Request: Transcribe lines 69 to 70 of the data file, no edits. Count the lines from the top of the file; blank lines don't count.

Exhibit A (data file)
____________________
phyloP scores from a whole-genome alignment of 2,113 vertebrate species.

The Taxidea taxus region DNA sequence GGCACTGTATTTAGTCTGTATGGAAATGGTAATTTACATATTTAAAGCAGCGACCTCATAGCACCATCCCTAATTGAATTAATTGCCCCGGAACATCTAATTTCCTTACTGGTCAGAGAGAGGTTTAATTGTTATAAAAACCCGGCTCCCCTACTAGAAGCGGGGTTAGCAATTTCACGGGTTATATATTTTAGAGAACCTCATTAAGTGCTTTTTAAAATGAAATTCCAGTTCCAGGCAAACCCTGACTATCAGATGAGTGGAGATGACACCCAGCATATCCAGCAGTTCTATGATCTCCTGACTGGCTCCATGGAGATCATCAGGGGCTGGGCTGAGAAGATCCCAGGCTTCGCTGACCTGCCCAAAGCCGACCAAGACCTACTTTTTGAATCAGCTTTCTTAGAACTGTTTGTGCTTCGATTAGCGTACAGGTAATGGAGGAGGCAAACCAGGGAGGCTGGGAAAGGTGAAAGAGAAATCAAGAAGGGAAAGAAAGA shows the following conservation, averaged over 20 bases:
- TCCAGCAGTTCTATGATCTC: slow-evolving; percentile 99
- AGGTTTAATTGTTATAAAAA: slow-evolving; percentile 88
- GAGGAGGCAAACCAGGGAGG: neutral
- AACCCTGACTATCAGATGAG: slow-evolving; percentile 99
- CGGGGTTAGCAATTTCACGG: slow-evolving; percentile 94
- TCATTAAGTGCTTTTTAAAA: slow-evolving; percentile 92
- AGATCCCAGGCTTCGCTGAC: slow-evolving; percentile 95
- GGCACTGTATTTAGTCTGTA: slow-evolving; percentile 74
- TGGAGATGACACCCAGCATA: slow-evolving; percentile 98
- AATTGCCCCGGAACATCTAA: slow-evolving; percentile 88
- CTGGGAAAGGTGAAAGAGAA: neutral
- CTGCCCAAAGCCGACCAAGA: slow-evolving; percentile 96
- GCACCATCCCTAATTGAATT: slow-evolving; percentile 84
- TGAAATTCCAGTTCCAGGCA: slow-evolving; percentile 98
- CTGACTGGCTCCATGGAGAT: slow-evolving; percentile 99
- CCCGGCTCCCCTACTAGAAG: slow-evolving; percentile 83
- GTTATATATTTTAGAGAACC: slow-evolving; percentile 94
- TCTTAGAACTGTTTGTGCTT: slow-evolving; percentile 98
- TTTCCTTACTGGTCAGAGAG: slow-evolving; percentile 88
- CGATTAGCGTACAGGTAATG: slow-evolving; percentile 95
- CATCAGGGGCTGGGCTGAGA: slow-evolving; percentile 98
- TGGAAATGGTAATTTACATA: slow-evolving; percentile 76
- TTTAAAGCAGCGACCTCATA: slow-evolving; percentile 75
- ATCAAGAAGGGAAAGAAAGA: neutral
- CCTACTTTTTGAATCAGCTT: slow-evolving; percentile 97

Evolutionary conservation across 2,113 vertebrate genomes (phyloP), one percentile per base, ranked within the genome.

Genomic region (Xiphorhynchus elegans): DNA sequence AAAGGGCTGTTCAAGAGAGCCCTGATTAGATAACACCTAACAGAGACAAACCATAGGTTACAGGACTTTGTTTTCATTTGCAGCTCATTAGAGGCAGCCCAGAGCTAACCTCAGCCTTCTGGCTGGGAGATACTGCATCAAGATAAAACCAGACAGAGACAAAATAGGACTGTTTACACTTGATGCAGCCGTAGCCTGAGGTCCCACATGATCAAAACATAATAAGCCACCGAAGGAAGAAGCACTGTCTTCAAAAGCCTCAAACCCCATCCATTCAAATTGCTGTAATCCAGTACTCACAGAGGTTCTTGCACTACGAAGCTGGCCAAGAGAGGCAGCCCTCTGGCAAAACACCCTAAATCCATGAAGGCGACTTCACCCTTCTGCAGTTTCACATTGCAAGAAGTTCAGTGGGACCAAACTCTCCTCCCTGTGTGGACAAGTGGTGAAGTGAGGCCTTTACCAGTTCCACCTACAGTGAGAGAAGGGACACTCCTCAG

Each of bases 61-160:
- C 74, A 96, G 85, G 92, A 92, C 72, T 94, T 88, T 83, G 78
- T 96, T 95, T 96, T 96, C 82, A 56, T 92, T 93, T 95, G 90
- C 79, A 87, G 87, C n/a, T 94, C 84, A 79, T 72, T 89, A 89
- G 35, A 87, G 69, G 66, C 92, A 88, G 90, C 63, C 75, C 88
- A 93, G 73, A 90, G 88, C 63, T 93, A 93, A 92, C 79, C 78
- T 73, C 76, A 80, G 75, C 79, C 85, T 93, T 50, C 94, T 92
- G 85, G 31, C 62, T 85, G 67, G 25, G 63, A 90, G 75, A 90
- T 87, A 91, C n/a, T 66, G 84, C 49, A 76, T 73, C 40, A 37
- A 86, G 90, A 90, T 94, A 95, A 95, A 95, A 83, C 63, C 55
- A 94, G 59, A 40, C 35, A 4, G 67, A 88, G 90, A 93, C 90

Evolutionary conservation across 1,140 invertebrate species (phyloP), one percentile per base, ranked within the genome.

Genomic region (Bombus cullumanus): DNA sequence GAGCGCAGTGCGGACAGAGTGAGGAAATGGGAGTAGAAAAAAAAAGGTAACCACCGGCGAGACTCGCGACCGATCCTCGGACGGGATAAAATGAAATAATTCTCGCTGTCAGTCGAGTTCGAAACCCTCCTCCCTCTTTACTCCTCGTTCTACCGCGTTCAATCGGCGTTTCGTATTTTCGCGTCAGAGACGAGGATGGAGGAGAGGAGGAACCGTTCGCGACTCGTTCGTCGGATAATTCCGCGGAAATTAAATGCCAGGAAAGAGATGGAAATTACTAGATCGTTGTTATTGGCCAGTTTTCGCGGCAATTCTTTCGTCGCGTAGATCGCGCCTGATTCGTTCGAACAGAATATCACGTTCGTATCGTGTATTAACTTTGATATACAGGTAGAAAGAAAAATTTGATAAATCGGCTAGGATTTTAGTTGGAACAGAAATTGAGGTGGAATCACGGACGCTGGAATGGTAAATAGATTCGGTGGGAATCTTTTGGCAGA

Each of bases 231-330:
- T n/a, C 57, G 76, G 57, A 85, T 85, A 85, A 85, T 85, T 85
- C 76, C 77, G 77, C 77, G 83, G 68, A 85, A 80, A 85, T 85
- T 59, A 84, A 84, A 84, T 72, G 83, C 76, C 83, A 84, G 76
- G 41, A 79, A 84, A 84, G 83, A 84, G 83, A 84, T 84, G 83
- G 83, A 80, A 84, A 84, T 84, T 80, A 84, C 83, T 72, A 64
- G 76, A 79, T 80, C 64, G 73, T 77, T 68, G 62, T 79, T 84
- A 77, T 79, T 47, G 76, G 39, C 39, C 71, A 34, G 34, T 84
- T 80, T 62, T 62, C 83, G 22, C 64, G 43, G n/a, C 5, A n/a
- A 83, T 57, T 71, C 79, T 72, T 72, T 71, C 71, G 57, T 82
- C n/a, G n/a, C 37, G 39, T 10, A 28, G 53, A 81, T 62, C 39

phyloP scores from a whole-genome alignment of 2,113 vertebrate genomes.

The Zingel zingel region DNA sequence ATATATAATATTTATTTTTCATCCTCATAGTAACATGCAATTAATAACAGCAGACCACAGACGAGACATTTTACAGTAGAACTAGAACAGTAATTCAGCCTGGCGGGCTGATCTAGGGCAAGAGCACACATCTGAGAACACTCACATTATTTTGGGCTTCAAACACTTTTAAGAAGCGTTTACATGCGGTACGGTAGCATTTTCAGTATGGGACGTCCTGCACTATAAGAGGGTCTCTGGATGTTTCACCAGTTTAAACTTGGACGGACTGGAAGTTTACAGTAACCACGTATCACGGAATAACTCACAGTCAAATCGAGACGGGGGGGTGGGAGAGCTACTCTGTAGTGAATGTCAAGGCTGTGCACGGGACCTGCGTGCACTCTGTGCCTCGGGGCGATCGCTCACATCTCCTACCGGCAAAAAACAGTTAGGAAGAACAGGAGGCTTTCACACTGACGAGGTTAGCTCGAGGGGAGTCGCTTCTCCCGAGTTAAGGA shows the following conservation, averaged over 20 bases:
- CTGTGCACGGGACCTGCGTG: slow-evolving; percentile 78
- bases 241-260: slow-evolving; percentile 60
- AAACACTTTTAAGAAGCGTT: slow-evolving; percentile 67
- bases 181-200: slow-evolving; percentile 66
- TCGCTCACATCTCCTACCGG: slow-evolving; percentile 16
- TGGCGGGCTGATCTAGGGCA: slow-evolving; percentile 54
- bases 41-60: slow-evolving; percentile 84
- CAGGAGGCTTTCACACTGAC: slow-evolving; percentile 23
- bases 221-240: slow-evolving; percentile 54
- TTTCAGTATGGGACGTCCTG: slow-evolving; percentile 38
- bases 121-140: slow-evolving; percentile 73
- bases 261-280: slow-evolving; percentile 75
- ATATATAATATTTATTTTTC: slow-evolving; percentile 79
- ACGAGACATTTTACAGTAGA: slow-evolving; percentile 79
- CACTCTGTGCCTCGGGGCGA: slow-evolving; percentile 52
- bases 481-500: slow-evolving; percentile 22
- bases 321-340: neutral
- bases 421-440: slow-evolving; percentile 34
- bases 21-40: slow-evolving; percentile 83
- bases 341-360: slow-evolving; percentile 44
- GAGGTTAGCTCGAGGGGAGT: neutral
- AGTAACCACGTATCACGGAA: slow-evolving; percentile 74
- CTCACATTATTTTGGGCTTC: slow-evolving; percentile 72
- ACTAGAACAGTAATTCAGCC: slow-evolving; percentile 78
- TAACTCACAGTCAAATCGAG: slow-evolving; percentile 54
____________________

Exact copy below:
- ACGAGACATTTTACAGTAGA: slow-evolving; percentile 79
- CACTCTGTGCCTCGGGGCGA: slow-evolving; percentile 52